Make sure you understand what is happening here: the MDP state is the exact board configuration facing Pacman, with the now complex transitions describing an entire ply of change to that state. The intermediate game configurations in which Pacman has moved but the ghosts have not replied are not MDP states, but are bundled in to the transitions.
Once Pacman is done training, he should win very reliably in test games (at least 90% of the time), since now he is exploiting his learned policy.
However, you will find that training the same agent on the seemingly simple mediumGrid does not work well. In our implementation, Pacman’s average training rewards remain negative throughout training. At test time, he plays badly, probably losing all of his test games. Training will also take a long time, despite its ineffectiveness.
Pacman fails to win on larger layouts because each board configuration is a separate state with separate Q-values. He has no way to generalize that running into a ghost is bad for all positions. Obviously, this approach will not scale.
Implement an approximate Q-learning agent that learns weights for features of states, where many states might share the same features. Write your implementation in
ApproximateQAgent class in qlearningAgents.py, which is a subclass of
Note: Approximate Q-learning assumes the existence of a feature function over state and action pairs, which yields a vector of feature values. We provide feature functions for you in featureExtractors.py. Feature vectors are util.Counter (like a dictionary) objects containing the non-zero pairs of features and values; all omitted features have value zero.
The approximate Q-function takes the following form
where each weight is associated with a particular feature . In your code, you should implement the weight vector as a dictionary mapping features (which the feature extractors will return) to weight values. You will update your weight vectors similarly to how you updated Q-values:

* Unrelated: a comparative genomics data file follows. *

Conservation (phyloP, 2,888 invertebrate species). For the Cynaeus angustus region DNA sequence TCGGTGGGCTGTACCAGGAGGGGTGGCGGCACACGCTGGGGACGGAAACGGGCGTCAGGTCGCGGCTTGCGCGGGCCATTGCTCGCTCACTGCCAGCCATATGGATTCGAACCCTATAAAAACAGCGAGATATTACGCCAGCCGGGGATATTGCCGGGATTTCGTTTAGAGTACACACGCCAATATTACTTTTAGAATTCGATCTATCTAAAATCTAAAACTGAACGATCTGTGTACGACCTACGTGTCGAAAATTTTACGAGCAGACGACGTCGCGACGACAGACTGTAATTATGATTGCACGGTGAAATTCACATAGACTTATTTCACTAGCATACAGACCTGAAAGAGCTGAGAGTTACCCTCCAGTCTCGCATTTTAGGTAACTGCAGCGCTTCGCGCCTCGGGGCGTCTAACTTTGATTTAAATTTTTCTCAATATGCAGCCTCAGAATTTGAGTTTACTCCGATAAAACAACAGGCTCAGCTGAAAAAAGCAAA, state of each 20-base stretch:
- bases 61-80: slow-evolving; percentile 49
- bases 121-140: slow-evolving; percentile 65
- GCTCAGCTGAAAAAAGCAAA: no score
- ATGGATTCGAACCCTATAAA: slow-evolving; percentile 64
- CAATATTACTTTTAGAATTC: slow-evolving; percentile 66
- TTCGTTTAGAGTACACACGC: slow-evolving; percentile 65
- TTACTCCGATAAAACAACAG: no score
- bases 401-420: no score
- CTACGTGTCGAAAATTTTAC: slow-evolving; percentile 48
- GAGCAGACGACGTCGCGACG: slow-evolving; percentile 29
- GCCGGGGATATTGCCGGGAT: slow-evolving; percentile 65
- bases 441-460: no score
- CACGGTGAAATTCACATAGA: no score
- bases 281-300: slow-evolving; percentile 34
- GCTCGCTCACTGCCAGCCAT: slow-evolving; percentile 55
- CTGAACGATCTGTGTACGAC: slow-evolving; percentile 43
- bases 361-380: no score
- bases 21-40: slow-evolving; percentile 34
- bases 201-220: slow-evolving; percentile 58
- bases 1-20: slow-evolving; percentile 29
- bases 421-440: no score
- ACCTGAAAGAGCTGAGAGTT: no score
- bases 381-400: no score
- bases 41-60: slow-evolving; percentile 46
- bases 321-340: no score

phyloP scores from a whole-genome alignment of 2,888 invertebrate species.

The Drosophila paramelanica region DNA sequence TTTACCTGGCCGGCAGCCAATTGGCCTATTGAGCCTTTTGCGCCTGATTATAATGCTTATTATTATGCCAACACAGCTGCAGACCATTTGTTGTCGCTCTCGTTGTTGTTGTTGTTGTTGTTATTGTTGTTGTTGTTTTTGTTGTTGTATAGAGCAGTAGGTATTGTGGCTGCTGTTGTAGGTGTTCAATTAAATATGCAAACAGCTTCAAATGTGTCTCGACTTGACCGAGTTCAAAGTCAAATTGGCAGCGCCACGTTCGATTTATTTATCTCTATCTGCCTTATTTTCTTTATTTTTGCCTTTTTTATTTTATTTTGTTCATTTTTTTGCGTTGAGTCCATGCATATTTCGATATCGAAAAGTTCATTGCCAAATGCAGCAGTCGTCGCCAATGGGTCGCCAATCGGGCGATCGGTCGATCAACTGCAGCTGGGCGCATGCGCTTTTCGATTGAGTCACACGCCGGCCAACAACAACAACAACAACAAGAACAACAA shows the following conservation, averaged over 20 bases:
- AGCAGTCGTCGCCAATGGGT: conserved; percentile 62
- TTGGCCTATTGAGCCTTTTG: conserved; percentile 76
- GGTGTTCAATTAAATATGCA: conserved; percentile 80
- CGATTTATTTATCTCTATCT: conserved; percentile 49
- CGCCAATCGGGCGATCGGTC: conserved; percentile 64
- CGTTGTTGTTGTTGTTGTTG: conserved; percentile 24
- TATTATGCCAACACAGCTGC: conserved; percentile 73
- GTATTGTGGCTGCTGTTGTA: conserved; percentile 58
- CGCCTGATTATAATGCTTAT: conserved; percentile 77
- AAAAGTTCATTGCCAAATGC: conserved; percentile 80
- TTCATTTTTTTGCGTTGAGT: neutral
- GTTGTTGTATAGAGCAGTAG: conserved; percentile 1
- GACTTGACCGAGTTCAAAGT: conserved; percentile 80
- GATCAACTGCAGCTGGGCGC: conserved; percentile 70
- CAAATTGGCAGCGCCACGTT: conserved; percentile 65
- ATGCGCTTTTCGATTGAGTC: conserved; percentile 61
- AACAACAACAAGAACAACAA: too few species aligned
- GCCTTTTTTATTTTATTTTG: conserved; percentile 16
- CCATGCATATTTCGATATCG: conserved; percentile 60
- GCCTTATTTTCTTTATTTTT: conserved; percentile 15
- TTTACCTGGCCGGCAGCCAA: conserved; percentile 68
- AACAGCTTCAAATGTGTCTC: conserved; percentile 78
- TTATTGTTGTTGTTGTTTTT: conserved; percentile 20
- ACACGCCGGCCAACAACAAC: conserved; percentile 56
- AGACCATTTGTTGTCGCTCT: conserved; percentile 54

Note that the difference term is the same as in normal Q-learning, and r is the experienced reward.
ApproximateQAgent uses the IdentityExtractor, which assigns a single feature to every (state,action) pair. With this feature extractor, your approximate Q-learning agent should work identically to
PacmanQAgent. You can test this with the following command:
python pacman.py -p ApproximateQAgent -x 2000 -n 2010 -l smallGrid
ApproximateQAgent is a subclass of
QLearningAgent, and it therefore shares several methods like getAction. Make sure that your methods in
QLearningAgent call getQValue instead of accessing Q-values directly, so that when you override getQValue in your approximate agent, the new approximate q-values are used to compute actions.
Once you’re confident that your approximate learner works correctly with the identity features, run your approximate Q-learning agent with our custom feature extractor, which can learn to win with ease:
python pacman.py -p ApproximateQAgent -a extractor=SimpleExtractor -x 50 -n 60 -l mediumGrid
Even much larger layouts should be no problem for your
ApproximateQAgent. (warning: this may take a few minutes to train)
python pacman.py -p ApproximateQAgent -a extractor=SimpleExtractor -x 50 -n 60 -l mediumClassic
If you have no errors, your approximate Q-learning agent should win almost every time with these simple features, even with only 50 training games.